FoCal does a lot to tell you if your target is aligned properly with your camera/lens. It will also tell you if certain parameters such as the EV exposure of the target is too low. However, the software does not tell you everything you need to know to get the best results. You have to read and re-read both of the FoCal manuals to decipher that information.
I have run all FoCal tests with my D800...some of them up to four times with the same set of lens that you see listed below...with new targets and changes in lighting. I am just starting to really understand what environmental conditions and target conditions matter and which do not have much impact. Together, Pete other friends and I will figure what matters and hopefully let you know.
As to my own targets, I print them on the back side of thick photo paper because the back side is the matte finish the FoCal manul describes. However, I do the printing with my laser printer. One of the tests I plan to do on Saturday is to try a target printed with my wife's inject on regular paper to see if the printing really matters.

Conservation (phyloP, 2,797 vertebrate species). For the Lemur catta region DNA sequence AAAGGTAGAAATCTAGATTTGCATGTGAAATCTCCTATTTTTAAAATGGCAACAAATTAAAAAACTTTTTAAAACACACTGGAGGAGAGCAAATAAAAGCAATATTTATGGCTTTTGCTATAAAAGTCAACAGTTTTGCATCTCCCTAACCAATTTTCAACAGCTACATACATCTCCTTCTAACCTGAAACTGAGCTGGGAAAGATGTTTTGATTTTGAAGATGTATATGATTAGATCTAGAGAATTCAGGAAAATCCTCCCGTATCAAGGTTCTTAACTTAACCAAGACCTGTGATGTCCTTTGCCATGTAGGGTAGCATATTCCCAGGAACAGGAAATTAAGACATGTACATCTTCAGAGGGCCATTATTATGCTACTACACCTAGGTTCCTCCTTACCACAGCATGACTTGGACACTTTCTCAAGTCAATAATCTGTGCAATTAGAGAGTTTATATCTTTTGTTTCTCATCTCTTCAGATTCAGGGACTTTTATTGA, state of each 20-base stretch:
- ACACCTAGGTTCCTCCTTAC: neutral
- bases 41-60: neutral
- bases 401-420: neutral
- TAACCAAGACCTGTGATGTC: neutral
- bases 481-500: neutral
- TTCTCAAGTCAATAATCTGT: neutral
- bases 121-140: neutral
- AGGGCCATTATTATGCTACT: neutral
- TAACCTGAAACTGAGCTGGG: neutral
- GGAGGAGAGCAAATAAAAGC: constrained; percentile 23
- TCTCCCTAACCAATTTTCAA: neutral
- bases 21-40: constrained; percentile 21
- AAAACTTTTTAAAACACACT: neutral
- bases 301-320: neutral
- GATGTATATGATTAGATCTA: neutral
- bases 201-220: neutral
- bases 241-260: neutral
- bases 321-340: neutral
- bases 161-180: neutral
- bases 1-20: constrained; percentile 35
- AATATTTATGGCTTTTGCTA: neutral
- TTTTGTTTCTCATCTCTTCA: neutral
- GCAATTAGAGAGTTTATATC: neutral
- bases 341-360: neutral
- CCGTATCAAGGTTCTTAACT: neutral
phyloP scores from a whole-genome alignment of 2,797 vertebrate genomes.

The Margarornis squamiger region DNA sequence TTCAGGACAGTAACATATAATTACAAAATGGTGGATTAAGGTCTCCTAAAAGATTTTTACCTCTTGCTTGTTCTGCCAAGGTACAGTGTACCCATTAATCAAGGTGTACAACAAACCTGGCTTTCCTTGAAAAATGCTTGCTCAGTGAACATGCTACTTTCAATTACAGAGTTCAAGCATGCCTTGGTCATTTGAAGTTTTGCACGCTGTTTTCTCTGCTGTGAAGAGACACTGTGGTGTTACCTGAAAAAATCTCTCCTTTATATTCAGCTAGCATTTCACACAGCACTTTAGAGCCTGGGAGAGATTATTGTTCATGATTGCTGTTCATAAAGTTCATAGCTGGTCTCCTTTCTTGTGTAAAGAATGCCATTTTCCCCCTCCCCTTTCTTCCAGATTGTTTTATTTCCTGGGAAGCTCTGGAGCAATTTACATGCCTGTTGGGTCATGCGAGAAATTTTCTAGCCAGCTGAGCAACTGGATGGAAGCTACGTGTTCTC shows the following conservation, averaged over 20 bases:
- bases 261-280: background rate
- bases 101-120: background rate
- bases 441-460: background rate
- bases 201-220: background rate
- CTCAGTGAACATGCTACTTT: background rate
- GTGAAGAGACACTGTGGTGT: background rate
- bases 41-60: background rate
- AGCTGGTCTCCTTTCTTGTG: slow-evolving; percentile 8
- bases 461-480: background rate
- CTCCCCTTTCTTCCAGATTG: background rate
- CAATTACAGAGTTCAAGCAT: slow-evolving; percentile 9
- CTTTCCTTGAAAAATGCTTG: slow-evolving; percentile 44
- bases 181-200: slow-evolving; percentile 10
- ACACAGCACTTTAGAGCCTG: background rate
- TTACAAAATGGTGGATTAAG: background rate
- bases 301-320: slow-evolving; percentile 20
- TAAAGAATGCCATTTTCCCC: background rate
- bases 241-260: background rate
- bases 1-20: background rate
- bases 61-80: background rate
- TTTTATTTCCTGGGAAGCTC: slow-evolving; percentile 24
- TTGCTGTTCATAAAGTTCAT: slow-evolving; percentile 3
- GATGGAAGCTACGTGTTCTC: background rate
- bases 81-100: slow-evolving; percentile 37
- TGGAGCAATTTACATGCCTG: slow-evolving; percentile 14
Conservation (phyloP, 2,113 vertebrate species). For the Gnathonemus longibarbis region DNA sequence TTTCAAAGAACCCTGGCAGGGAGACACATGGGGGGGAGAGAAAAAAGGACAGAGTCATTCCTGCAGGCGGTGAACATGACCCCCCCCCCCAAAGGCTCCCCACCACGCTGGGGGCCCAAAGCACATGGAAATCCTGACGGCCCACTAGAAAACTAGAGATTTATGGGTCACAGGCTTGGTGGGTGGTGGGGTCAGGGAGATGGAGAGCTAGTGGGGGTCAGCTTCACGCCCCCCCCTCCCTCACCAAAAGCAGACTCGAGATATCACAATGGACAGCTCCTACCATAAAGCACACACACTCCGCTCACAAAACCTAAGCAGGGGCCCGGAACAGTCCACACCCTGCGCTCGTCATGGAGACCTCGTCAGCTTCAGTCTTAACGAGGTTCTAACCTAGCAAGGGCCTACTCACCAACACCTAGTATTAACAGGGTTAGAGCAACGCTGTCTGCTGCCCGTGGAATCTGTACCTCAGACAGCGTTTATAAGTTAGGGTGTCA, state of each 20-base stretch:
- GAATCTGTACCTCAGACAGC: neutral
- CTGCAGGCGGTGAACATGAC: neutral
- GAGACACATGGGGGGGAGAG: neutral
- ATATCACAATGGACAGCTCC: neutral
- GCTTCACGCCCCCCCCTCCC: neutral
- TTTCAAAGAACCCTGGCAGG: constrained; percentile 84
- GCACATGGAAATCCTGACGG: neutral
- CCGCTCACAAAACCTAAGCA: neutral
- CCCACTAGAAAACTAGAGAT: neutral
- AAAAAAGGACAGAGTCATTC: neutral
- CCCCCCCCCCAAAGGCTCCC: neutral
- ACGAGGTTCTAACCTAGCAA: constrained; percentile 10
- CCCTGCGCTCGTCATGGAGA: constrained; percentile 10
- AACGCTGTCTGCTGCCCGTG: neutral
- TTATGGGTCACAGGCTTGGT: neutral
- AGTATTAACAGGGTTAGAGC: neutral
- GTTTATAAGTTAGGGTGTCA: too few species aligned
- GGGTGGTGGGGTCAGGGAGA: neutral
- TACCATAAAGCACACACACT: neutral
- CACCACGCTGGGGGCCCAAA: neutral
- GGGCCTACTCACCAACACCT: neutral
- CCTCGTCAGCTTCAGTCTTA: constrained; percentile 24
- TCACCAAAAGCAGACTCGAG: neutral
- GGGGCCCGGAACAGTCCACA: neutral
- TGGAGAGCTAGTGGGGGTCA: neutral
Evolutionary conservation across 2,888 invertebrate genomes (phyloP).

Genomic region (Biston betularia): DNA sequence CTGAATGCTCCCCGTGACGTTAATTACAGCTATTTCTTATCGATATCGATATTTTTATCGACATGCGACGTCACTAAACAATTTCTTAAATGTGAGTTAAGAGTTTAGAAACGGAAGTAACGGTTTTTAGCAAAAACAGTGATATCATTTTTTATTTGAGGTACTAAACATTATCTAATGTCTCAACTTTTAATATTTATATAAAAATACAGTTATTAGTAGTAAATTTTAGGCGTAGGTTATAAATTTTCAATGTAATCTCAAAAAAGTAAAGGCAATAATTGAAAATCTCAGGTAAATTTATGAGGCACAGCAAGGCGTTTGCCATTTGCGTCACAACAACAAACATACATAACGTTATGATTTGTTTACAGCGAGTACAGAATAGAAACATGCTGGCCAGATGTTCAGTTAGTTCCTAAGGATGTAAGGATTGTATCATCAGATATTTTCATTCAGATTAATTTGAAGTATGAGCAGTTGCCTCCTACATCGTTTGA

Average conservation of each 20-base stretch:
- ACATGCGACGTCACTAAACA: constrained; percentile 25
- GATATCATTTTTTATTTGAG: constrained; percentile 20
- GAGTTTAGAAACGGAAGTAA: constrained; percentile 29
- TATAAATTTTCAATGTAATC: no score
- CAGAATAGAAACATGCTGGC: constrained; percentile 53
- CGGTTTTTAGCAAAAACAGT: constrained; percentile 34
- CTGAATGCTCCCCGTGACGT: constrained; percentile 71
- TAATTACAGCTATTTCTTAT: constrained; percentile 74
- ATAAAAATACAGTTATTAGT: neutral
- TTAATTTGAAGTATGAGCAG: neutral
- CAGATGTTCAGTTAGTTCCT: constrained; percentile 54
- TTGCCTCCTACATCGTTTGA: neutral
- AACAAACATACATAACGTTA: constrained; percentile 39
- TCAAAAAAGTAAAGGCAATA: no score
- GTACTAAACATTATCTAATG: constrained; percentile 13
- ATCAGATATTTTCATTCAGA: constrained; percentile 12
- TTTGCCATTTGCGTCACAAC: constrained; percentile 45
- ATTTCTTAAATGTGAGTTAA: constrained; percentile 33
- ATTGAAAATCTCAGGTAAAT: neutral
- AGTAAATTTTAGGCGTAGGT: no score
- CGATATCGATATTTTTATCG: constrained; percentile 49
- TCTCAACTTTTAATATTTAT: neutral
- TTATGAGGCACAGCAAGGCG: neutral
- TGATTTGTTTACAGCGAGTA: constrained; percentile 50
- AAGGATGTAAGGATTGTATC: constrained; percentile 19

My conclusions so far is that a lot of these setup things matter in an absolute Quality of Focus (QoF) sense for the tests, but not in a relative sense. The AF fine tuning is comparing relative results to find the best AF fine tuning set point for a give lens. The Aperture Sharpness test shows you relative sharpness at each aperture for that lens. However, if I wanted to compare my test results with Pete's, then I have to start looking at the impacts of lighting, distance to target, white balance, etc on the highest QoF that I can get with my D800 with a given lens.